The Met Office’ Events Calendar features key lifestyle and sporting events taking place throughout the year and provides handy weather information, so you can avoid being caught out by a rogue rain shower or sudden unexpected sunny spell.
The annual Glorious Goodwood festival takes place between 30 July – 3 August. During the five-day horse racing festival more than 100,000 people will visit Goodwood. Some of the racing highlights of the festival include:
30 July – The racing highlight of the first day is the Bet365 Lennox Stakes.
31 July – The racing highlight on the second day will be the Quipco Sussex Stakes, said to be one of the world’s greatest mile-long horse races.
1 August – Day three at Glorious Goodwood is Ladies’ Day, so the course will be packed with celebrities showing off their designer hats. The Goodwood Cup, the festival’s most popular and oldest race, will be the highlight of the third day of the festival.
2 August – Day four hosts two of the most popular races, the Richmond Stakes and the Betfred Mile. Both races are crowd favourites.
3 August – The festival peaks on the final day with the Blue Square Stewards’ Cup, a 28-horse race.
Check the Goodwood Racecourse to see if the riders will have fine weather for the five-day event.
The Ashes – Third Test
Old Trafford Cricket Ground has been hosting test matches since 1884, in fact it became the second English cricket ground to stage Test cricket after The Oval.
Old Trafford is most famous for ‘That Ball’, also known as the ‘Ball of the Century’. This is the name given Shane Warne’s first ball against England in his first Ashes Test in 1993, when he revived leg spin bowling to bowl out England’s Mike Gatting on day two of the first Test. It is hence no surprise that the pitch at Old Trafford favours spin bowling.
Up until 2009, Old Trafford was reputedly the wettest Test ground in the country. It is the only ground in England where two Test matches have been abandoned due to rain without a single ball being bowled.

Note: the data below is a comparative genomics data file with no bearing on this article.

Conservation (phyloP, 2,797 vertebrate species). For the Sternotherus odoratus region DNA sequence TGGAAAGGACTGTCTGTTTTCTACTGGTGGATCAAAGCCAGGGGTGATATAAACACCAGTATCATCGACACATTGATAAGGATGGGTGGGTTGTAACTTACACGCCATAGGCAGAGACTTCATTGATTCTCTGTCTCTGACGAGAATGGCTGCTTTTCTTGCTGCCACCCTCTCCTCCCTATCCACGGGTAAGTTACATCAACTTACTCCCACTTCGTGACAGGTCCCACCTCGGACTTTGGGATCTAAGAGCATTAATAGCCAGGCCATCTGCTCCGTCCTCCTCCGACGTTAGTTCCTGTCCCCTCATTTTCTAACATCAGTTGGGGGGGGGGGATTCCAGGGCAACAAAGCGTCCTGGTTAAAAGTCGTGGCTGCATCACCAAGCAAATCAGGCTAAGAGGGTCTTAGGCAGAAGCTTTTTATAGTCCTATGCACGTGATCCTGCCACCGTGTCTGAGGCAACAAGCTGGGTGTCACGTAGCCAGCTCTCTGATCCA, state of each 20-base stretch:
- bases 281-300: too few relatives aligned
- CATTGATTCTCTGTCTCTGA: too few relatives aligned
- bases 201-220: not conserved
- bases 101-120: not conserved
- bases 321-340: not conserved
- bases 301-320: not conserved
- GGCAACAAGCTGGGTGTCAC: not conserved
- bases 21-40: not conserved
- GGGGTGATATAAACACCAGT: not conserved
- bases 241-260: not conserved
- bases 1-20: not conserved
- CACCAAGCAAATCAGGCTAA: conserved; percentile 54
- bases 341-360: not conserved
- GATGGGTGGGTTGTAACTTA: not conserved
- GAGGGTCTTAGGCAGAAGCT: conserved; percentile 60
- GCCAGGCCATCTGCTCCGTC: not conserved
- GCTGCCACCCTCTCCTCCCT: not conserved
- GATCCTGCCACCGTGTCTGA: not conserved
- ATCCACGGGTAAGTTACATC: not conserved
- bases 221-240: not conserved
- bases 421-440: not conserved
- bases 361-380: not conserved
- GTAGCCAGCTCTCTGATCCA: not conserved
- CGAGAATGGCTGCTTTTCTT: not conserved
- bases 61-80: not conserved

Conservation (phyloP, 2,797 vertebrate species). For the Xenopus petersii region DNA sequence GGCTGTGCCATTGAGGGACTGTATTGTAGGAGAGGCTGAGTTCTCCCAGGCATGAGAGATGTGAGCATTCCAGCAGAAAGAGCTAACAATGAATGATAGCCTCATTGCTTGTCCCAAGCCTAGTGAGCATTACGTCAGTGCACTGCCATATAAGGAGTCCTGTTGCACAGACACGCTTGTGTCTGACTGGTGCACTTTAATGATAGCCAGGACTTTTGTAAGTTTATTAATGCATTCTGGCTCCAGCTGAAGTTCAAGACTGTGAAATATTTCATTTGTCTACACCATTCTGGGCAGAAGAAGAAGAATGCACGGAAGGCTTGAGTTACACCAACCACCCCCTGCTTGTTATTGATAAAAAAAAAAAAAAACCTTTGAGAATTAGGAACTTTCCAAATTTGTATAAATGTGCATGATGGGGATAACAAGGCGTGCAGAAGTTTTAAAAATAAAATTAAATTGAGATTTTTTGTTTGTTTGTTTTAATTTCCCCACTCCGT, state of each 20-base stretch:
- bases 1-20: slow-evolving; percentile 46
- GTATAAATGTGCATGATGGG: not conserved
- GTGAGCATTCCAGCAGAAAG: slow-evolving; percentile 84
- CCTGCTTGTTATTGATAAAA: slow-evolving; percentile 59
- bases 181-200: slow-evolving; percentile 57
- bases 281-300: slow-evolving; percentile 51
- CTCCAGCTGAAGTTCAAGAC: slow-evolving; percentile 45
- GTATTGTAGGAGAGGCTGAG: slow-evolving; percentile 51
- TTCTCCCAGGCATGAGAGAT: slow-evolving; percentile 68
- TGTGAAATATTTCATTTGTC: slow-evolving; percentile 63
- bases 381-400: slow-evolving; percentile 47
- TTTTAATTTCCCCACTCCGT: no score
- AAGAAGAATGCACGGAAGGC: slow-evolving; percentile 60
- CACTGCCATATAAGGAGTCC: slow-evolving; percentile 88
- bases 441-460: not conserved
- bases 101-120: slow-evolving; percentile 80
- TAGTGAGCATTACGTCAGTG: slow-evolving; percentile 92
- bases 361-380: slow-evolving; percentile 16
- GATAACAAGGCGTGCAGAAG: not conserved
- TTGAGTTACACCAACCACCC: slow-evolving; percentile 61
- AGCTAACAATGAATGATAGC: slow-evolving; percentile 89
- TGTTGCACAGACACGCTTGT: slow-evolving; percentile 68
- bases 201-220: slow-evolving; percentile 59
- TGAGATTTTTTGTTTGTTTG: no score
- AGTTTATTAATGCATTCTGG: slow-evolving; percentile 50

Having won the first two tests England will be looking to make it 3-0 at Old Trafford, while Australia will be looking for their first test win in the 2013 Ashes Series. To learn more about how weather impacts cricket look out for our weather infographics, and keep an eye on the forecast to see how play may be affected this year.
For more information about Old Trafford Cricket Ground, check the Emirates Old Trafford website.
Edinburgh Festival Fringe
As one of largest cultural events in the world the Edinburgh Festival Fringe attracts a global audience who enjoy the best in music and the arts.
The festival began when groups of uninvited performers turned up to play at the newly formed Edinburgh International Festival. Even though they weren’t on the official bill, this did not stop them from performing.
Over the next few years more and more groups arrived in Edinburgh and performed to whoever would listen, until 1959 when the Festival Fringe Society was created to respond to the growing trend.
The Edinburgh Festival Fringe covers a wide variety of performances including:
- Musical and Opera
There are also a number of other events and exhibitions that take place over the festival season. More than 21,000 performers take part in more than 30,000 performances at approximately 2,500 shows.
More than 1.8 million people visit the Edinburgh Festival Fringe to catch a glimpse of some of the most upcoming acts on the circuit. Check the official Edinburgh Festival Fringe for more information about the 2013 Fringe Programme. Check the Edinburgh weather to help determine whether you need an umbrella as you run between shows.